No fixed point additions, no run-slice algorithm is used. There is some self-modifying code in my engine and there are 4 routines depending on the angle that the line is drawn (0-45, 45-90, 90-135,135-180) the first and last simply loop a few times until a new y is calculated. This keeps the code simpler and is still fast enough. If this loop is needed then it also implies that the VDP is drawing longer lines, so a little more time can be spend anyway, otherwise the code could simply be waiting for the VDP command to end anyway Wink

Van Grauw

Ascended (9398)

afbeelding van Grauw

23-06-2017, 16:13

turbor wrote:

In SandStone there is no depth correction, since this would screw up using the z-component of the normalvector as visible vs non-visible indicator.

Ah, right... that’s very good to know, I didn’t realise that.

I think there’s a way that does work with perspective projection; take the dot product of the face normal with the camera-to-face vector (any face vertex will do). If the result is positive or zero, then the camera is looking at the rear or the side of the polygon.

turbor wrote:

Bresenham. There are 4 routines depending on the angle that the line is drawn (0-45, 45-90, 90-135,135-180) the first and last simply loop a few times until a new y is calculated. This keeps the code simpler and is still fast enough. If this loop is needed then it also implies that the VDP is drawing longer lines, so a little more time can be spend anyway, otherwise the code could simply be waiting for the VDP command to end anyway Wink

I definitely get the simplicity argument. It was my initial implementation before I read about run-slice.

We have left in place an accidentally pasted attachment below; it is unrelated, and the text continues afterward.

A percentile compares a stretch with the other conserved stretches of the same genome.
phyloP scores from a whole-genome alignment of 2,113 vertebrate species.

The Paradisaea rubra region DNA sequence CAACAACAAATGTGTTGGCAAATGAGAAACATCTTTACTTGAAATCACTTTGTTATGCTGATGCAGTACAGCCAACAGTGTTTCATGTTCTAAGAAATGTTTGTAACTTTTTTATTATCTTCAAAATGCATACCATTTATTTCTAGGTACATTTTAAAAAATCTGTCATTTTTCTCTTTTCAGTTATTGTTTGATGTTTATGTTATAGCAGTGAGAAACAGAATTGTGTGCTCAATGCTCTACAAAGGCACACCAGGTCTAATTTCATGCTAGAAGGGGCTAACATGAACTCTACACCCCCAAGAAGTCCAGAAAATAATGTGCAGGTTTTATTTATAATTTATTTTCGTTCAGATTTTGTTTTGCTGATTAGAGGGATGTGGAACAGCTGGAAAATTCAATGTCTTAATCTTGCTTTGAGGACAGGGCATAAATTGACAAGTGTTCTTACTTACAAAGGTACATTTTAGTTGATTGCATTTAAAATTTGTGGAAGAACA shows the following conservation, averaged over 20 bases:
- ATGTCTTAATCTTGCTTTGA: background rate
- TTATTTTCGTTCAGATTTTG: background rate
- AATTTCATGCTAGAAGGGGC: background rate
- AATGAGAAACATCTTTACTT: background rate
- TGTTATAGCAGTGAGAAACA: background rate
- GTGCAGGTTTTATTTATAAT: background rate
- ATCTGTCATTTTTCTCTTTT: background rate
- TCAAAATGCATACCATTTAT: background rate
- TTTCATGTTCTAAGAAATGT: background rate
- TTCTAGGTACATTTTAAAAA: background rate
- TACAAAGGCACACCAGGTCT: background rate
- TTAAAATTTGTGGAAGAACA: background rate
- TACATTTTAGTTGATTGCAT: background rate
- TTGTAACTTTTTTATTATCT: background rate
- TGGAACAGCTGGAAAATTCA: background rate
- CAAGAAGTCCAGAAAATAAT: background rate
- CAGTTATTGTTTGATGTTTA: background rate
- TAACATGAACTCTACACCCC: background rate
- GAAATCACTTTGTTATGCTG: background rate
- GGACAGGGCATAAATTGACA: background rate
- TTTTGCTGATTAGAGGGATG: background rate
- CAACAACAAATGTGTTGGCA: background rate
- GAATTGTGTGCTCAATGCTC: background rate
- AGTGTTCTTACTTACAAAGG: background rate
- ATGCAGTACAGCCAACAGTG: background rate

I figured if a horizontal line goes right across the screen, that’s a lot of add-and-compare loops Smile. The loop of the 8-bit divide is pretty similar in size, but has a fixed 8 iterations. Long horizontal lines should benefit, but short or sloped lines become slower. I wonder for an average scene which performs better.

Btw, I realised I can skip the division in the second and third octant, because it’ll always be 0. D’oh.

Van Grauw

Ascended (9398)

afbeelding van Grauw

15-07-2017, 01:31

Grauw wrote:

Instead I’m considering to ditch the scanline algorithm and have 212 span buffers instead. Then I can render one polygon at a time with a simple loop, keeping the complete state in registers.

Should be a lot faster (maybe ~75%?), but the downside is that 212 span buffers takes 212K of memory. To run on an ST it will require a (slower) external memory mapper, which I hope people own.

Some additional thoughts on this;

By rasterizing polygons one-by-one instead of all at once, I can have a single “polygon rasterizer unit” which gets reused. This saves a lot of data because I don’t need to keep edge interpolation values for all polygons in memory. It’s also easier to work with, should simplify implementing things like clipping etc.

About the buffer size concerns, by employing the painter’s algorithm like David does in Calculus and SandStone, I could half the buffer size to 106K because I wouldn’t need to store depth information anymore. Span buffer insertion would also be faster. A shame to lose the z-buffer though.